By Dan Lieberman, @LiebermanTweets Work has begun on the roof of the historic Santa Clara Station, at a cost of $230,000. But this isn’t the usual kind of story we […]
By Dan Lieberman, @LiebermanTweets
Work has begun on the roof of the historic Santa Clara Station, at a cost of $230,000. But this isn’t the usual kind of story we do about the work it takes to maintain the Caltrain corridor and the infrastructure that supports it. Instead, we’re talking about Joe Hoffman, the man that made it possible by donating the entirety of his $1.2 million estate to the South Bay Historical Railroad Society.
For those who don’t know, the Santa Clara Station doesn’t just serve Caltrain riders, but is the home of the Edward Peterman Museum of Railroad History. Since 1989, the museum has educated and entertained thousands of rail fans, young and old. It’s full of historical artifacts, buildings and cars from the golden age of rail and a massive model train set. Hoffman, the museum’s curator (as well as the President, Chairman, Treasurer and many other roles over the years), was a major part of building this collection, which honored and preserved the history of the railroad that was so instrumental to how the Peninsula developed.
Hoffman’s work resonated throughout every aspect of the organization. He made sure to stay on top of all the bills, kept the place in good working order, began extensive outreach to young people as well as the developmentally disabled and set them up to perform major projects, like repainting the tower, and improving the foundation of the speeder shed. Given the historical nature of this facilities, many of them more than a century old, restoring them is a laborious and delicate process, requiring expertise and a sizable amount of funding, with the roof work currently underway being the most substantial project undertaken so far. Given that the largest donation before this was a $55,000 of historical train paraphernalia, you can see how Hoffman’s generosity will make a massive difference in the years to come.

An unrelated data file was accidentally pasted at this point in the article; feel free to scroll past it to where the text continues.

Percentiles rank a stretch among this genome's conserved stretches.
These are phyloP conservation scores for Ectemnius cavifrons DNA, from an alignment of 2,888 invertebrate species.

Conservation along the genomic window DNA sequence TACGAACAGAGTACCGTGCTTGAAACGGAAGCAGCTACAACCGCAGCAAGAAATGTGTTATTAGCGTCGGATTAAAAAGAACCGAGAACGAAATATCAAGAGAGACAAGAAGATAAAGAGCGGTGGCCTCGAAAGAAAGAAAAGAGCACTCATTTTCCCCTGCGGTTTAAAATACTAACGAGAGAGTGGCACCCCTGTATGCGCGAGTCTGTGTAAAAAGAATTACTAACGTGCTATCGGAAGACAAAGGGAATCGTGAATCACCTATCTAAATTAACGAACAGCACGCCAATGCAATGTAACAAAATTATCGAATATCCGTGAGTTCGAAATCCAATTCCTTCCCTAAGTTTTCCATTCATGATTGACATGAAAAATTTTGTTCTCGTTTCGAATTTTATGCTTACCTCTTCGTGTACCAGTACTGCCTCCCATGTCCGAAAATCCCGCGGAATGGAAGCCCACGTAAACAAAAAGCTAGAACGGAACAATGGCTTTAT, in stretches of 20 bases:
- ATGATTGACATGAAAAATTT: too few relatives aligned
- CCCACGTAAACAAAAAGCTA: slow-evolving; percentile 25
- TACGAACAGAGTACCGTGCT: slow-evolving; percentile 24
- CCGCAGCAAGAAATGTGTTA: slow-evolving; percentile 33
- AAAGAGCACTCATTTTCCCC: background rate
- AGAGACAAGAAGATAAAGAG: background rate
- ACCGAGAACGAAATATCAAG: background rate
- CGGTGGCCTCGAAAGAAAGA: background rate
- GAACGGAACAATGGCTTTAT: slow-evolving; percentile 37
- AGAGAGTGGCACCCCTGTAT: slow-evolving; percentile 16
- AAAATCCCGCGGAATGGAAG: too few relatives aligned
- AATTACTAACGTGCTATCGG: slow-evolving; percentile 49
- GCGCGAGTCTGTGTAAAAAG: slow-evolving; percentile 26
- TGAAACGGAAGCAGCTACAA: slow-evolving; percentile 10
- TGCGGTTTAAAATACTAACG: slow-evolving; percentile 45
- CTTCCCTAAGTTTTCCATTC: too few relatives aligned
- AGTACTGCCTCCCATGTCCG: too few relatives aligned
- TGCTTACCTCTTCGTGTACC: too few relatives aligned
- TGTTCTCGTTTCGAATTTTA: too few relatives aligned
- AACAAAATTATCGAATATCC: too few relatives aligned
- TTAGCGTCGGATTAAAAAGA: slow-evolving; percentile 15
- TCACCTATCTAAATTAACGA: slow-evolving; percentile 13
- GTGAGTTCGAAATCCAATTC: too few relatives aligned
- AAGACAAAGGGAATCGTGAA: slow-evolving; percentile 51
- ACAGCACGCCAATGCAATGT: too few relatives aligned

So, whether Santa Clara is your regular station, or if you’ve never set foot on the property, find some time to swing by once the Museum has reopened to the public. It’s a unique and charming place to learn about our own history, full of dedicated volunteers that are happy to teach you anything you’d like to know about the railroad. And while you’re there, remember Joe Hoffman, the man who not only helped make it happen, but who literally kept the roof on the building.